Cold or allergies? How to tell the difference
This time of year, it can be tough to tell if you’re coming down with a cold or if your sinuses are just acting up because of changes in the weather. Is it a cold or is it allergies?
It can be difficult diagnose between the two because of their similar symptoms, such as coughing, sneezing and congestion. However, there are telltale signs that can help you figure out which one is making you miserable, and help you do something about it.
What is a cold?
A cold is caused by a virus and, despite its name, you can catch a cold any time of the year. Colds may be passed by touching as well as through the air from coughing and sneezing. There are hundreds of different cold viruses out there. The symptoms and severity may vary, but colds generally share some of the same set of common symptoms.
Most cold symptoms include:
- Coughing, sore throat, runny and/or stuffy nose
- Sneezing and itchy eyes
- Severe colds can cause fevers and body aches
- Recovery is usually quick, about 7 to 10 days
What are allergies?
Allergies occur when your immune system has an adverse reaction to certain substances and releases chemicals called histamines. While intended to fight off intruders to your immune system, histamines are actually what causes allergy symptoms. Seasonal allergies are most common, but you might also be allergic to certain substances that can affect you all year round, such as pollen, animal dander, mold, or foods such as nuts, milk and eggs.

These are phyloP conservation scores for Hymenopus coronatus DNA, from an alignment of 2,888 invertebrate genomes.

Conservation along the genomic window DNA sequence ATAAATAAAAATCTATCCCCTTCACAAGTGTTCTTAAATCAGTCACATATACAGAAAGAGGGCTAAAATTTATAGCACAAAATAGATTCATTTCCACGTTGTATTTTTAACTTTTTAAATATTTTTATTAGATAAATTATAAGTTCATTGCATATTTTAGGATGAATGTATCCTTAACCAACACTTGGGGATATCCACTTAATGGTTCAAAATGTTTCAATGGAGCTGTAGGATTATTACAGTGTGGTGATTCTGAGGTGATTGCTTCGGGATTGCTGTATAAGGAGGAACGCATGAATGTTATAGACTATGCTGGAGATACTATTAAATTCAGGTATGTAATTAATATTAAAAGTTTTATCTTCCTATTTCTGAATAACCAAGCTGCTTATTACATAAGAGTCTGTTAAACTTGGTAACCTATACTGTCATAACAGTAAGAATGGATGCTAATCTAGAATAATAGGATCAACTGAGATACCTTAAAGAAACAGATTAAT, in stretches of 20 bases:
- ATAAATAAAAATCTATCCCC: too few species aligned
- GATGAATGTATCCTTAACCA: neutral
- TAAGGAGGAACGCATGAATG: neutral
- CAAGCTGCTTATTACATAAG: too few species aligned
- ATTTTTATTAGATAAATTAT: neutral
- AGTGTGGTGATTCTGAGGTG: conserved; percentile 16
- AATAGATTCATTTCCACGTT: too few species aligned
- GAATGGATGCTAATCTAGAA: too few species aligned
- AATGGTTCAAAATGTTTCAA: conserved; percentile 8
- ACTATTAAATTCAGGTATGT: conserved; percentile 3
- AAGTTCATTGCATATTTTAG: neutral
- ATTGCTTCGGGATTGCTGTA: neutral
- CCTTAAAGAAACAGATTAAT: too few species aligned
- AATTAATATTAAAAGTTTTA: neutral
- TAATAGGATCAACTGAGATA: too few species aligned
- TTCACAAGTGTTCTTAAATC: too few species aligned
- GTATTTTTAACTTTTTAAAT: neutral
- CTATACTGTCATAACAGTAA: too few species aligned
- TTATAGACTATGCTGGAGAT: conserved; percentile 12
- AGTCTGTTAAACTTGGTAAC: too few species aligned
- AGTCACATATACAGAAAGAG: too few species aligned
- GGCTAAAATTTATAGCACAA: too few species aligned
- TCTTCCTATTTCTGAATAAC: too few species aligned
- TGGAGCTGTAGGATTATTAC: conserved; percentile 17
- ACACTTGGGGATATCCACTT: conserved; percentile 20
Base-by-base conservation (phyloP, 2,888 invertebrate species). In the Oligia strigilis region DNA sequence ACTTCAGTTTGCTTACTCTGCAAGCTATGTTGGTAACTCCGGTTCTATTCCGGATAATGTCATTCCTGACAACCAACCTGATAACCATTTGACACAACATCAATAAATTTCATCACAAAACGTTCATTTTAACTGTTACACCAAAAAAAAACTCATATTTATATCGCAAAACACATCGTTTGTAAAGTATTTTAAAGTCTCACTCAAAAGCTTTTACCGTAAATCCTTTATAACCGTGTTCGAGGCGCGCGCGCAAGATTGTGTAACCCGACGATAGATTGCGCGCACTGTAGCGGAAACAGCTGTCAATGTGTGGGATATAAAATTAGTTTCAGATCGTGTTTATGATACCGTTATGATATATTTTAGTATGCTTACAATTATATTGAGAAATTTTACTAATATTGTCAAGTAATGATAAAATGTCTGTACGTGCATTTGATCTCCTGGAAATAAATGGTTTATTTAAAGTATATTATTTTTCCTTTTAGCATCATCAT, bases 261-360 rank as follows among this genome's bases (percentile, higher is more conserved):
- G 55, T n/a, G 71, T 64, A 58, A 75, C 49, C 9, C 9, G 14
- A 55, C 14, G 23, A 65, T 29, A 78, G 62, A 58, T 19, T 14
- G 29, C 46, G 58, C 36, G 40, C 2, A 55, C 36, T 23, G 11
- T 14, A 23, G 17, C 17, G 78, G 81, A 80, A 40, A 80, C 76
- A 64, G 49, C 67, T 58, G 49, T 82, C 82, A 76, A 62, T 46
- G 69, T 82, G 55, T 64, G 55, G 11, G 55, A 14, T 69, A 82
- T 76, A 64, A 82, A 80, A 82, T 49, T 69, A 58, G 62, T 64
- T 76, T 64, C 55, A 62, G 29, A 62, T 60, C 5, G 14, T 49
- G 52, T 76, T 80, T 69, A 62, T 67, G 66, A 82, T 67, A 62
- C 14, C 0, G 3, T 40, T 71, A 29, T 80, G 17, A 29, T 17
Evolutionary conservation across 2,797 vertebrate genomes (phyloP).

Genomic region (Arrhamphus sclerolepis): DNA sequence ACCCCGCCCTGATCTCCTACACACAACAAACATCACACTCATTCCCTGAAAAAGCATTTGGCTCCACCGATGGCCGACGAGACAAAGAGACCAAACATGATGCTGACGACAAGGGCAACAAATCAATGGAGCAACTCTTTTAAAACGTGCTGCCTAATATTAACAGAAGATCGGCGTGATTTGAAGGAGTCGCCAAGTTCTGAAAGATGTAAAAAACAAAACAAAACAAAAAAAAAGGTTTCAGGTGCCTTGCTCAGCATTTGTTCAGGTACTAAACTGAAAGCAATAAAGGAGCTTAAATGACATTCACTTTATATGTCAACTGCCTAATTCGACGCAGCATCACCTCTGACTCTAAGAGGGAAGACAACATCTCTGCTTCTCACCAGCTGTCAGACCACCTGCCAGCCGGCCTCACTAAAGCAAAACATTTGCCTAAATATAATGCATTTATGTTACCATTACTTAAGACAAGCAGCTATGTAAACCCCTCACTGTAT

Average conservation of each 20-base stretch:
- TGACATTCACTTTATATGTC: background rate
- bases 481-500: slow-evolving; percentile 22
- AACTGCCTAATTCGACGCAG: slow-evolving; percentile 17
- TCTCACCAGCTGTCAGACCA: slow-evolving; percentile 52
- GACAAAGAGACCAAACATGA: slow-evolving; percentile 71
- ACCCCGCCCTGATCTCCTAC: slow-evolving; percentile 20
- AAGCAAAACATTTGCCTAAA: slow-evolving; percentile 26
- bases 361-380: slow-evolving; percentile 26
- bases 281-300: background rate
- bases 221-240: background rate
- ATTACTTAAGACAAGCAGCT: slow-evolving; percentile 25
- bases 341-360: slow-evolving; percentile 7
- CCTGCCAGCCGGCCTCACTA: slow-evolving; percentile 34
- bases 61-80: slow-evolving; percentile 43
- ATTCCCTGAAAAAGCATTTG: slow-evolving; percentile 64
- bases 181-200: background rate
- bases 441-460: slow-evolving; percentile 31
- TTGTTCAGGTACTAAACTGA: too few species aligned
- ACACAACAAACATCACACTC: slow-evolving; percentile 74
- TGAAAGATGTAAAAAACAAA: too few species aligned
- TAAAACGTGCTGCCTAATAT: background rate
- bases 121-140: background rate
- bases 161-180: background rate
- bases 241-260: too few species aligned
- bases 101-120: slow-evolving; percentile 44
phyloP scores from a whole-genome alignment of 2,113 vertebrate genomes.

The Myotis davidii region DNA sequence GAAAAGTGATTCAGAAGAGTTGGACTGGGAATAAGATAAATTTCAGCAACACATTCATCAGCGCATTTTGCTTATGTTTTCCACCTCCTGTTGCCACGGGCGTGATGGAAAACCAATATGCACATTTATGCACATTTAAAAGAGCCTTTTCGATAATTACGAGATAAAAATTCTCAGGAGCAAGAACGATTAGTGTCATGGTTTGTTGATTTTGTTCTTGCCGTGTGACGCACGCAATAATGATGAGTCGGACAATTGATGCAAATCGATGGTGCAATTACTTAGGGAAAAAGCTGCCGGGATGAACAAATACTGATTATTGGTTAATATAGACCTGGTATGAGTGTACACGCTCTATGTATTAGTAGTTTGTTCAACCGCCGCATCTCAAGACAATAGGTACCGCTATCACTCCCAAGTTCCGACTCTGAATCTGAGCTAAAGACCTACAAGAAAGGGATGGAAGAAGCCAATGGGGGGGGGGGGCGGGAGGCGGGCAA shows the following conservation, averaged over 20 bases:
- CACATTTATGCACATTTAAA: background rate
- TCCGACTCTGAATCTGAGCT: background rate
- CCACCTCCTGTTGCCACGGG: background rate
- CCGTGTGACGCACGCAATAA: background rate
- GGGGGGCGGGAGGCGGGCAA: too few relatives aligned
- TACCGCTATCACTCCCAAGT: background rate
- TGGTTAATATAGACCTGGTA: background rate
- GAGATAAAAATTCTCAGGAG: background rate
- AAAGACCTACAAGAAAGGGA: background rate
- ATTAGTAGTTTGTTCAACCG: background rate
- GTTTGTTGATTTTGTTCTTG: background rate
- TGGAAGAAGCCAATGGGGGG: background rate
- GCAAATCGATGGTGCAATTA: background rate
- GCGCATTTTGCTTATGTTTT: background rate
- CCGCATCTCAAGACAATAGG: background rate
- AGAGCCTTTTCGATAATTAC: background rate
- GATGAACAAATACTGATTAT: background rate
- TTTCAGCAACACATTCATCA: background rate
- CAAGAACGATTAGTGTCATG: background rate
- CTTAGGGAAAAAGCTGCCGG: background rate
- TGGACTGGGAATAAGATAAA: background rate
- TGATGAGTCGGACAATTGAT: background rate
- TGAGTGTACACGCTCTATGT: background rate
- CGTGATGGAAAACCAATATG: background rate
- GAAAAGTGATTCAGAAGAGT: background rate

Fevers and body aches are not signs of an allergy. Allergy symptoms may include:
- Sneezing, sore throat, coughing, runny nose and congestion
- Sore throat
- Rashes and itchy eyes
Because colds and allergies share some similar symptoms, including congestion, medications like eye drops, nasal sprays and antihistamines can help minimize them. If allergies are to blame, the best thing you can do is to avoid your known triggers as well as irritants, such as smoke and pollution.